So what do you understand by the term blended learning? What about an online course? A hybrid programme? Could you provide a clear explanation of what student wellbeing is? At the end of last week I published a blog post on language.
Last week I delivered two presentations, one was a planned presentation for a QAA workshop, the other, well it wasn’t supposed to be a presentation, but due to a lack of response from the audience in the networking session I was in, I quickly cobbled together a presentation based on the slides I had used for the QAA.
I pulled together the idea into a single blog post. It is a combination and an expansion of the presentations I delivered about my thoughts of what happened, what then happened, what we need to think about and what we could do.
So we know many universities are planning for blended and hybrid programmes with some aspects of courses delivered physically, but socially distanced. My question is this, where (physically) are those universities expecting their students to access those online aspects of their programmes, especially those which are synchronous? They will need a device and an internet connection, but they will also need a physical space to participate as well. This was the question I asked in another blog post I published this week. Though as the week went on we saw the government start to ease the lockdown restrictions. I suspect we will see some (or even most) universities follow suit.
The lecture is one of the easiest teaching formats to ‘replicate’ online and one of the most high risk during COVID-19. So why do students appear to be missing on-site lectures so much when they can learn just as much from the online version?
His perspective is something that echoes my translation work, you can easily translate physical experiences to online ones, but you lose the nuance and hidden aspects of the physical, however you also lose the potential affordances that digital can provide. Sometimes transformation is required over translation.
This was something I also discussed in an introductory meeting with a new member of staff, talking about how the experience was not the same as sitting down for coffee together in our Portwall Lane office, but we were able to share links and content over Teams, which would be more challenging to do over coffee.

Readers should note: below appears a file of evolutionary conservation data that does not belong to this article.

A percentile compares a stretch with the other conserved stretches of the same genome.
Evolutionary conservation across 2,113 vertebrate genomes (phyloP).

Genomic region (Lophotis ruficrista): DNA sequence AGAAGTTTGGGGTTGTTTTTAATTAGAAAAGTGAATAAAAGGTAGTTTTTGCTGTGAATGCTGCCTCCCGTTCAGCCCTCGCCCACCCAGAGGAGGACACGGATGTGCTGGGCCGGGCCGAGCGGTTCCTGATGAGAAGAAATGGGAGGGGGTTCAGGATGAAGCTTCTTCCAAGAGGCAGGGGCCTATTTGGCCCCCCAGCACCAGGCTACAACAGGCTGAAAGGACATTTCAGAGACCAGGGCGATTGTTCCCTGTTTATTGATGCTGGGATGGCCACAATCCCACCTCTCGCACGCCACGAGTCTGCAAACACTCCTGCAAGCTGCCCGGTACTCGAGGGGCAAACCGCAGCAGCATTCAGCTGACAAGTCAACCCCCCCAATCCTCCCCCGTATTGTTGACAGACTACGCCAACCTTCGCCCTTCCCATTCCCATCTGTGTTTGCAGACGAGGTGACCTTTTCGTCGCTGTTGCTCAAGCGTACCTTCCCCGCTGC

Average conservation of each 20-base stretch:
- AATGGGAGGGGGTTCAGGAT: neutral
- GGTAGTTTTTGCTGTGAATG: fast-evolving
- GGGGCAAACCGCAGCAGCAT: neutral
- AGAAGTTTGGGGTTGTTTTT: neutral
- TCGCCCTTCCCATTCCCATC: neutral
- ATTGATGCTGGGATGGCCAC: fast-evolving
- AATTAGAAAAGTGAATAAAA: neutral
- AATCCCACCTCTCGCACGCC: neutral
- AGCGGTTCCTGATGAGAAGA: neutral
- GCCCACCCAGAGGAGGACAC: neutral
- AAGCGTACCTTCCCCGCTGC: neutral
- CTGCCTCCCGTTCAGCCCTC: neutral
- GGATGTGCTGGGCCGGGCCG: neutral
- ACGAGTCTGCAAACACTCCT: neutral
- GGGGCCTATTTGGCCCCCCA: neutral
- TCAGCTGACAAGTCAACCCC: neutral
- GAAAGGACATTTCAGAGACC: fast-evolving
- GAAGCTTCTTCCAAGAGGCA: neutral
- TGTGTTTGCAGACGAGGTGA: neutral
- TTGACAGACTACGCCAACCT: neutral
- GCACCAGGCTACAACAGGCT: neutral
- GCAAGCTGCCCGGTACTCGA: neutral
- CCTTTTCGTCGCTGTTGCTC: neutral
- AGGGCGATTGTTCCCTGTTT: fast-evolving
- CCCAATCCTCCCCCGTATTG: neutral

I enjoyed Dave Cormier’s perspective on contact hours, How much ‘work’ should my online course be for me and my students?
How much work is too much (or too little) work for my students? How much work is too much work for my TAs or for me? How do I design an online course? A post where i propose ‘Total Work Hours‘ as a replacement for the Course/Credit Hour.
This was a similar topic to one I had written about for The PIE News.
As coronavirus turns the traditional university experience upside down, changing the ways we design and deliver teaching, are contact hours still a valuable mark of quality? The concept of contact hours is enshrined in many module specifications and course descriptions, yet the guidance on contact hours that universities use was first published by the QAA as long ago as August 2011. Although it is clear and (historically) useful, this doesn’t reflect the changes over the last nine years in online delivery – or the current Covid-19 landscape.
The weather was really hot this week with temperatures exceeding 30°C my car even got a little too warm with the temperature gauge saying it was 39°C…
Over the last couple of months in lockdown I have written various blog posts about the challenges that universities and colleges have faced with their emergency response to dealing with the coronavirus lockdown and planning for a new academic year amidst, translation and transformation, hybrid curriculum, social distanced campuses and a huge helping of uncertainty. That uncertainty is certainly a big challenge and in the last few days we have seen the government make big changes to the lockdown restrictions in place, and have planned further easing of lockdown. This was the background to a new post, Do we need to worry so much?
Over the week I have been thinking about and working on vignettes about possible future universities. Not so much a university on the moon, more something along the lines of the localised university, or the responsive university. This has been interesting but also quite challenging.
My top tweet this week was this one.
This is the clock in Lion Yard in Cambridge…. Who knows what the time is, look at the size of that bug! pic.twitter.com/QDHQ6B6gNH
— James Clay (@jamesclay) June 22, 2020